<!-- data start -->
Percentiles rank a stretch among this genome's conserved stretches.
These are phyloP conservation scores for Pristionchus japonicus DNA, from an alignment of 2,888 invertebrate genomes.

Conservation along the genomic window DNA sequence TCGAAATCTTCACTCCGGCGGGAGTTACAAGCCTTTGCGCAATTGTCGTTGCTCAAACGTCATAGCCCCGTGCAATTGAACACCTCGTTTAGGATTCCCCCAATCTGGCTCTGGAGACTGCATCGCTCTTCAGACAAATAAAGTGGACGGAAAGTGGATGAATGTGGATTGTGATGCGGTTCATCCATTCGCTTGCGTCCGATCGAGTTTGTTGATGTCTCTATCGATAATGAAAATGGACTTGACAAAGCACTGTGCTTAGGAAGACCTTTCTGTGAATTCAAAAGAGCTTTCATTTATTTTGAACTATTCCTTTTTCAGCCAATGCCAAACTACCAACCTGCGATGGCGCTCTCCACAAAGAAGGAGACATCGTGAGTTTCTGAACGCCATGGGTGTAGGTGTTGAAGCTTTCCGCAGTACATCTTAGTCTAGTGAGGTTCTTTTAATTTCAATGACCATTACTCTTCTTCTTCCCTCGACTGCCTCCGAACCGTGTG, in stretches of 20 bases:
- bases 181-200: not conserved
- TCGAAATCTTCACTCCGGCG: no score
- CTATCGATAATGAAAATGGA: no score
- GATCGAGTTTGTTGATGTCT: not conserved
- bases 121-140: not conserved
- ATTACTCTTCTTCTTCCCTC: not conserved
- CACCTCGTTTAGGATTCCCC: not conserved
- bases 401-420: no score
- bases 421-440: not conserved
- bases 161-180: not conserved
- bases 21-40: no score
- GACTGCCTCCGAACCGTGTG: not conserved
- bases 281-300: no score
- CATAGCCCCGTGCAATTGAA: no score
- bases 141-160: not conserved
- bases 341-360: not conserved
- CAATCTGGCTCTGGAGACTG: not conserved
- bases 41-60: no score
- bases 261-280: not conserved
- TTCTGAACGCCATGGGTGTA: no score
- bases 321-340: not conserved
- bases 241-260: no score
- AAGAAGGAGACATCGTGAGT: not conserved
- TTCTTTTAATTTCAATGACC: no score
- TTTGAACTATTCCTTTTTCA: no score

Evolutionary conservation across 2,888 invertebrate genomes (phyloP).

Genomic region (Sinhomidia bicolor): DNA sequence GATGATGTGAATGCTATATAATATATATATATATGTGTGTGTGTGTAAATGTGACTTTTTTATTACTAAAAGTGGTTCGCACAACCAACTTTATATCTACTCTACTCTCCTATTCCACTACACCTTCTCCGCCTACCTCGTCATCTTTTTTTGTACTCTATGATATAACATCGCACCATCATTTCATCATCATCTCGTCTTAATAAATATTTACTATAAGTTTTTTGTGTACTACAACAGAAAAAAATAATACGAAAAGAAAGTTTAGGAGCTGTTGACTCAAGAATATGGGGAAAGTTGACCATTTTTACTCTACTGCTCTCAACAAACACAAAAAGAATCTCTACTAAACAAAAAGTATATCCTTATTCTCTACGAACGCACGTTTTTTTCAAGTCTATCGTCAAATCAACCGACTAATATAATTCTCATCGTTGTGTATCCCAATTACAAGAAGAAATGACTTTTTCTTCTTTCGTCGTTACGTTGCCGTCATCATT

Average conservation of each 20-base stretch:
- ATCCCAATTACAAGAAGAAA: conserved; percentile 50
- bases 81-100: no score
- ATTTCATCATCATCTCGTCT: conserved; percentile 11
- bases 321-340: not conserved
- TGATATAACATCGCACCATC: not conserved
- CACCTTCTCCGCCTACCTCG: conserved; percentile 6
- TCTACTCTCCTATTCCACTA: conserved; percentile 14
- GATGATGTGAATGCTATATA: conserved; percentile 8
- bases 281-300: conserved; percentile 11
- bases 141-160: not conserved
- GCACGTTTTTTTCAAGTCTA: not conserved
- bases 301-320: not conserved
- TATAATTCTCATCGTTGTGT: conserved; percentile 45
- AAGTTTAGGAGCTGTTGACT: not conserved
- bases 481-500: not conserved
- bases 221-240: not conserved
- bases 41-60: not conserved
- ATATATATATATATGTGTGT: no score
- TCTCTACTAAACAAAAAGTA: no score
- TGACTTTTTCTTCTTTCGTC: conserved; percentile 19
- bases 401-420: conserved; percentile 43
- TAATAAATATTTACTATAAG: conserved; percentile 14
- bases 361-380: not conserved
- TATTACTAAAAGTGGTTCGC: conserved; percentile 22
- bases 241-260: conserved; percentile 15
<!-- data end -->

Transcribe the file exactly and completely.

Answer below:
Percentiles rank a stretch among this genome's conserved stretches.
These are phyloP conservation scores for Pristionchus japonicus DNA, from an alignment of 2,888 invertebrate genomes.

Conservation along the genomic window DNA sequence TCGAAATCTTCACTCCGGCGGGAGTTACAAGCCTTTGCGCAATTGTCGTTGCTCAAACGTCATAGCCCCGTGCAATTGAACACCTCGTTTAGGATTCCCCCAATCTGGCTCTGGAGACTGCATCGCTCTTCAGACAAATAAAGTGGACGGAAAGTGGATGAATGTGGATTGTGATGCGGTTCATCCATTCGCTTGCGTCCGATCGAGTTTGTTGATGTCTCTATCGATAATGAAAATGGACTTGACAAAGCACTGTGCTTAGGAAGACCTTTCTGTGAATTCAAAAGAGCTTTCATTTATTTTGAACTATTCCTTTTTCAGCCAATGCCAAACTACCAACCTGCGATGGCGCTCTCCACAAAGAAGGAGACATCGTGAGTTTCTGAACGCCATGGGTGTAGGTGTTGAAGCTTTCCGCAGTACATCTTAGTCTAGTGAGGTTCTTTTAATTTCAATGACCATTACTCTTCTTCTTCCCTCGACTGCCTCCGAACCGTGTG, in stretches of 20 bases:
- bases 181-200: not conserved
- TCGAAATCTTCACTCCGGCG: no score
- CTATCGATAATGAAAATGGA: no score
- GATCGAGTTTGTTGATGTCT: not conserved
- bases 121-140: not conserved
- ATTACTCTTCTTCTTCCCTC: not conserved
- CACCTCGTTTAGGATTCCCC: not conserved
- bases 401-420: no score
- bases 421-440: not conserved
- bases 161-180: not conserved
- bases 21-40: no score
- GACTGCCTCCGAACCGTGTG: not conserved
- bases 281-300: no score
- CATAGCCCCGTGCAATTGAA: no score
- bases 141-160: not conserved
- bases 341-360: not conserved
- CAATCTGGCTCTGGAGACTG: not conserved
- bases 41-60: no score
- bases 261-280: not conserved
- TTCTGAACGCCATGGGTGTA: no score
- bases 321-340: not conserved
- bases 241-260: no score
- AAGAAGGAGACATCGTGAGT: not conserved
- TTCTTTTAATTTCAATGACC: no score
- TTTGAACTATTCCTTTTTCA: no score

Evolutionary conservation across 2,888 invertebrate genomes (phyloP).

Genomic region (Sinhomidia bicolor): DNA sequence GATGATGTGAATGCTATATAATATATATATATATGTGTGTGTGTGTAAATGTGACTTTTTTATTACTAAAAGTGGTTCGCACAACCAACTTTATATCTACTCTACTCTCCTATTCCACTACACCTTCTCCGCCTACCTCGTCATCTTTTTTTGTACTCTATGATATAACATCGCACCATCATTTCATCATCATCTCGTCTTAATAAATATTTACTATAAGTTTTTTGTGTACTACAACAGAAAAAAATAATACGAAAAGAAAGTTTAGGAGCTGTTGACTCAAGAATATGGGGAAAGTTGACCATTTTTACTCTACTGCTCTCAACAAACACAAAAAGAATCTCTACTAAACAAAAAGTATATCCTTATTCTCTACGAACGCACGTTTTTTTCAAGTCTATCGTCAAATCAACCGACTAATATAATTCTCATCGTTGTGTATCCCAATTACAAGAAGAAATGACTTTTTCTTCTTTCGTCGTTACGTTGCCGTCATCATT

Average conservation of each 20-base stretch:
- ATCCCAATTACAAGAAGAAA: conserved; percentile 50
- bases 81-100: no score
- ATTTCATCATCATCTCGTCT: conserved; percentile 11
- bases 321-340: not conserved
- TGATATAACATCGCACCATC: not conserved
- CACCTTCTCCGCCTACCTCG: conserved; percentile 6
- TCTACTCTCCTATTCCACTA: conserved; percentile 14
- GATGATGTGAATGCTATATA: conserved; percentile 8
- bases 281-300: conserved; percentile 11
- bases 141-160: not conserved
- GCACGTTTTTTTCAAGTCTA: not conserved
- bases 301-320: not conserved
- TATAATTCTCATCGTTGTGT: conserved; percentile 45
- AAGTTTAGGAGCTGTTGACT: not conserved
- bases 481-500: not conserved
- bases 221-240: not conserved
- bases 41-60: not conserved
- ATATATATATATATGTGTGT: no score
- TCTCTACTAAACAAAAAGTA: no score
- TGACTTTTTCTTCTTTCGTC: conserved; percentile 19
- bases 401-420: conserved; percentile 43
- TAATAAATATTTACTATAAG: conserved; percentile 14
- bases 361-380: not conserved
- TATTACTAAAAGTGGTTCGC: conserved; percentile 22
- bases 241-260: conserved; percentile 15